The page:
To begin with, here’s a case study:
There was once a boy who had dyslexia. His parents noticed signs of this fairly early on, but it was not until he moved from infant to junior school that a clear frustration with reading and schoolwork settled in. His parents’ suspicions about dyslexia were confirmed one afternoon in the playground by way of a brown envelope passed from his teacher. The enclosed letter pointed towards his dyslexia, but also explained that nothing would be done about this until he moved on into secondary school. There were “no other dyslexic children in the school, you see”.
Parents’ evenings contained such comments as “What do we do with a boy like him?” and “We call him Lazy bones”. Comments that still jar years later. The boy’s parents, understandably, felt that he was not going to be given a fair chance in his current place of study. When the Headteacher commented that he ought to put his best foot forward or else he’d be a bin man, it was the last straw. The boy and his parents put their best foot forward and moved on to another school. One that understood dyslexia.
In his new school, the combination of “an amazing special needs teacher, a headmaster that was willing to listen and give every child a fighting chance and a most wonderful psychologist” gave the boy the support he’d missed out on.
Does this scenario ring any bells? How often have you seen or heard of dyslexic children going through the education system mislabelled and/or unaided? Many of the famous people who have dyslexia knew something was different about them when they were at school, but have only realised they were dyslexic in recent years. It must be hard not to bear a grudge against teachers who have labelled you lazy. If you haven’t read James Rebanks’ fascinating The Shepherd’s Life, it’s well worth it. Amongst the tales of life as a Lake District farmer, he gives great insight into the sense of injustice and anger that some children can feel if their needs are not recognised or catered for. Despite the amazing provision out there and superbly supportive schools, unfortunately it can still happen.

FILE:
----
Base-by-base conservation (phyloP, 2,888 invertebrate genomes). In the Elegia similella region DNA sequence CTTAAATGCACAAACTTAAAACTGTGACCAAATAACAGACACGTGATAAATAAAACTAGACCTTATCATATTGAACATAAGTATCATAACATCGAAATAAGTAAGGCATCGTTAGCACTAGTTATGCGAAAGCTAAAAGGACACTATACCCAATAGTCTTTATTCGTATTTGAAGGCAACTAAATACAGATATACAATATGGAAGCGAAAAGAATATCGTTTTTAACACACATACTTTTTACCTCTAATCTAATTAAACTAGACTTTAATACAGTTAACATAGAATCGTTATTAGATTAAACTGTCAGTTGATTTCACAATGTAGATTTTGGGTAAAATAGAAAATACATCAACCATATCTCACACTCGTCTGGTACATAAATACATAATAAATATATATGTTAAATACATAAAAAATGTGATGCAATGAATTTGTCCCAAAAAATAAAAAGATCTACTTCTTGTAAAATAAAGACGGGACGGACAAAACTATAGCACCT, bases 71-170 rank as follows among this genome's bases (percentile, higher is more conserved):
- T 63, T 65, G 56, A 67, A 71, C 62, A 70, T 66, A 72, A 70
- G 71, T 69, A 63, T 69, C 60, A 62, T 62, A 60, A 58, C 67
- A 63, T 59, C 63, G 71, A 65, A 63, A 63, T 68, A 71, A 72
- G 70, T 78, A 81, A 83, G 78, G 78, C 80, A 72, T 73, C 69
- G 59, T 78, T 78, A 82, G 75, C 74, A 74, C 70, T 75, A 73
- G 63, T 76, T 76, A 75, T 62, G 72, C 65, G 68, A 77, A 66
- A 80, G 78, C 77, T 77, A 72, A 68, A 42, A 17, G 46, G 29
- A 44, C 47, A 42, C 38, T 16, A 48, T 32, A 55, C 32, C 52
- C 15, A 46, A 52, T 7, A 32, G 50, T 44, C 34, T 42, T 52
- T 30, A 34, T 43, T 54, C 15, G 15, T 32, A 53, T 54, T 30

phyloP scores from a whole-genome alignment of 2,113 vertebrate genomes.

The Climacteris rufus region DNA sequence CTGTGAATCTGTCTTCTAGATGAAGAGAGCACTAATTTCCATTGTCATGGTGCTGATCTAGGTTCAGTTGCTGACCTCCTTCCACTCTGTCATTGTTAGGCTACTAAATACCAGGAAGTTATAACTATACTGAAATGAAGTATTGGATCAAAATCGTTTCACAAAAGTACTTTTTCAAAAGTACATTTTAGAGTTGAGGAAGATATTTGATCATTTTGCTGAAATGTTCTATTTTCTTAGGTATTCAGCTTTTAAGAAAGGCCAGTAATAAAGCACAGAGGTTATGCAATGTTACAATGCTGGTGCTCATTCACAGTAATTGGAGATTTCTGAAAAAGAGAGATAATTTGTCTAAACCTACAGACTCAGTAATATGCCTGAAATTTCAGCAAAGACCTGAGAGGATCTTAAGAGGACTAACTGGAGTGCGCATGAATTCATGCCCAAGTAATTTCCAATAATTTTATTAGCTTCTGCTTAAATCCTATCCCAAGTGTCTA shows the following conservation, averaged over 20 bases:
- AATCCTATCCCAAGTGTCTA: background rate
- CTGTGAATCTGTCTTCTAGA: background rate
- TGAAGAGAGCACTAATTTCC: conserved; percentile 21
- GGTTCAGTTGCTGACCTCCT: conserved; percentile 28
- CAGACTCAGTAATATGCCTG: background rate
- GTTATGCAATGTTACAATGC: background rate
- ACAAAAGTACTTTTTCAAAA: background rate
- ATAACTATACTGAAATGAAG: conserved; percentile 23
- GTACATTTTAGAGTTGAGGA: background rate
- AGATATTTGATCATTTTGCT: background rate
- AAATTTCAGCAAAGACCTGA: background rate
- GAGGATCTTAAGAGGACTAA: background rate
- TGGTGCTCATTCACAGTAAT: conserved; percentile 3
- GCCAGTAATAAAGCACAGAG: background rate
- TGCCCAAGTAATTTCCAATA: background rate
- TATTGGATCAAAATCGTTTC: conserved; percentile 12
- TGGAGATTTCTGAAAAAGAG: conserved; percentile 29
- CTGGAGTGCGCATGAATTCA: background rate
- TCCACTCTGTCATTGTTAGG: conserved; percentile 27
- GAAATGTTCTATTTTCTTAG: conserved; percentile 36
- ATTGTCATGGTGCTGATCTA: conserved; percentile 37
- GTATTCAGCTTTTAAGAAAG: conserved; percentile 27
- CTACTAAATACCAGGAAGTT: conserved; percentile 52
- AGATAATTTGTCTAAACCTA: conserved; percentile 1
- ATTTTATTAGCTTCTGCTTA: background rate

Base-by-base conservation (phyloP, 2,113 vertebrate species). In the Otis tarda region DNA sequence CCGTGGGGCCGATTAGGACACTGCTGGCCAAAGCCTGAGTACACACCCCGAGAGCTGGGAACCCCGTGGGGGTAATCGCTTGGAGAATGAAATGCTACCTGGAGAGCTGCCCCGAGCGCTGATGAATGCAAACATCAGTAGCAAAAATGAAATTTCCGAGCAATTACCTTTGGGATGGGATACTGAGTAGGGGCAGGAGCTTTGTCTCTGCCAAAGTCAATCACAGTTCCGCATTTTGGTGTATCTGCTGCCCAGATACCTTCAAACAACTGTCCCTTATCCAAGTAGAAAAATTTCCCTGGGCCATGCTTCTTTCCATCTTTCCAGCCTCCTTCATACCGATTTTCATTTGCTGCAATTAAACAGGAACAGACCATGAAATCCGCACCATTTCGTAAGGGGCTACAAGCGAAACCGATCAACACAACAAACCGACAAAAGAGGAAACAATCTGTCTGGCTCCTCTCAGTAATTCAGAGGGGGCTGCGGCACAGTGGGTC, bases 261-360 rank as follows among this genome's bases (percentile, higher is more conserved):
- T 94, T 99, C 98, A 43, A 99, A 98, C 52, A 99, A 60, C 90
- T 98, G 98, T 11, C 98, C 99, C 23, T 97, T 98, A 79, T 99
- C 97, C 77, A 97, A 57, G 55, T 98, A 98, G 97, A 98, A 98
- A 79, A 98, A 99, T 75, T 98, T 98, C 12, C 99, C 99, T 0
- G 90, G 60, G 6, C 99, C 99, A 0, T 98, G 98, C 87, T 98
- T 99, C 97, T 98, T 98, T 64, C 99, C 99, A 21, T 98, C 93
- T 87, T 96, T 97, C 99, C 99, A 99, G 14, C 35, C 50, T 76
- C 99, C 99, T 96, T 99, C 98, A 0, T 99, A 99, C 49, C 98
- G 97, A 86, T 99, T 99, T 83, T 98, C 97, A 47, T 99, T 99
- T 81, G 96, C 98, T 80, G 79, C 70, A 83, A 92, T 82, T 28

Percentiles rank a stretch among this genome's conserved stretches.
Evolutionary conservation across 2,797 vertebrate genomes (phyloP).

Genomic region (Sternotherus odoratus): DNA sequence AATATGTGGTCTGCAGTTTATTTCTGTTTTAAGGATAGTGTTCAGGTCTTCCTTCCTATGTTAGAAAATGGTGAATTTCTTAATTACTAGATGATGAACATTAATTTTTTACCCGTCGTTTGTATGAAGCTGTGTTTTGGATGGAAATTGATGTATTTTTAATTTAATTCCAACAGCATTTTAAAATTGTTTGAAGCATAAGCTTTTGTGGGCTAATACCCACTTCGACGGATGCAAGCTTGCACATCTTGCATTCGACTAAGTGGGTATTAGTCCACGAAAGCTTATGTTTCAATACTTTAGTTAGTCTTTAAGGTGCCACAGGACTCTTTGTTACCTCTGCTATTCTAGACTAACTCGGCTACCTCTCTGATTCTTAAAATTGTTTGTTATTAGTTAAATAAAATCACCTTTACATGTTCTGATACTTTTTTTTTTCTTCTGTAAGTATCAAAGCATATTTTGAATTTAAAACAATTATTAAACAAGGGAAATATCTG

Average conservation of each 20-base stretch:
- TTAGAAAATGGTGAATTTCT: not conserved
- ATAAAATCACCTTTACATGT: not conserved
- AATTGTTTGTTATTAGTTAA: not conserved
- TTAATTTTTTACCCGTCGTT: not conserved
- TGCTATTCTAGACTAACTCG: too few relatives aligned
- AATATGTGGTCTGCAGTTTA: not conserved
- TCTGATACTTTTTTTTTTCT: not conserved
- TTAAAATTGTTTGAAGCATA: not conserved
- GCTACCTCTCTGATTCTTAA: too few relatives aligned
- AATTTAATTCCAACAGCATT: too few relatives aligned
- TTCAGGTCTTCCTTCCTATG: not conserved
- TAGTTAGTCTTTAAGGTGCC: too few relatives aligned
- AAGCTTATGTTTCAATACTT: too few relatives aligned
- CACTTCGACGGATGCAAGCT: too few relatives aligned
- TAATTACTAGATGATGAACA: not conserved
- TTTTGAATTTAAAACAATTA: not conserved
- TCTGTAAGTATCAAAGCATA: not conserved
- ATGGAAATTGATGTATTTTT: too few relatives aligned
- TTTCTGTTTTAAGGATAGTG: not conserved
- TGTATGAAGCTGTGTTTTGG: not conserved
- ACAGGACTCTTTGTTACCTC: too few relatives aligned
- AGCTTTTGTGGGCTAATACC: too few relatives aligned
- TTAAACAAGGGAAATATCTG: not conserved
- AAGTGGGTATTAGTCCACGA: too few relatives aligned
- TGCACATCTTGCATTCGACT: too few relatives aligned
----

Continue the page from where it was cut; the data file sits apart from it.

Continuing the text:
Perhaps the most useful way to understand dyslexia is through the eyes of those who are dyslexic. This is why we have found books such as The Little Book of Dyslexia so useful. It is written from personal experience. It allows us, as teachers, to empathise. And from there to alter our provision to be able to support.
Sam Barclay’s book, I Wonder What It’s Like To Be Dyslexic is a work of art. It’s the sort of book that oozes class (for book-odour-connoisseurs, we can happily report it’s one of those that even smells good!). Sam is a graphic designer and the book merges typography and graphic design with dyslexia and the role printed text plays in reading difficulties.
Typography is the art and technique of arranging type so as to make it legible and appealing when displayed. Think “the art of the written word” and you won’t be far off.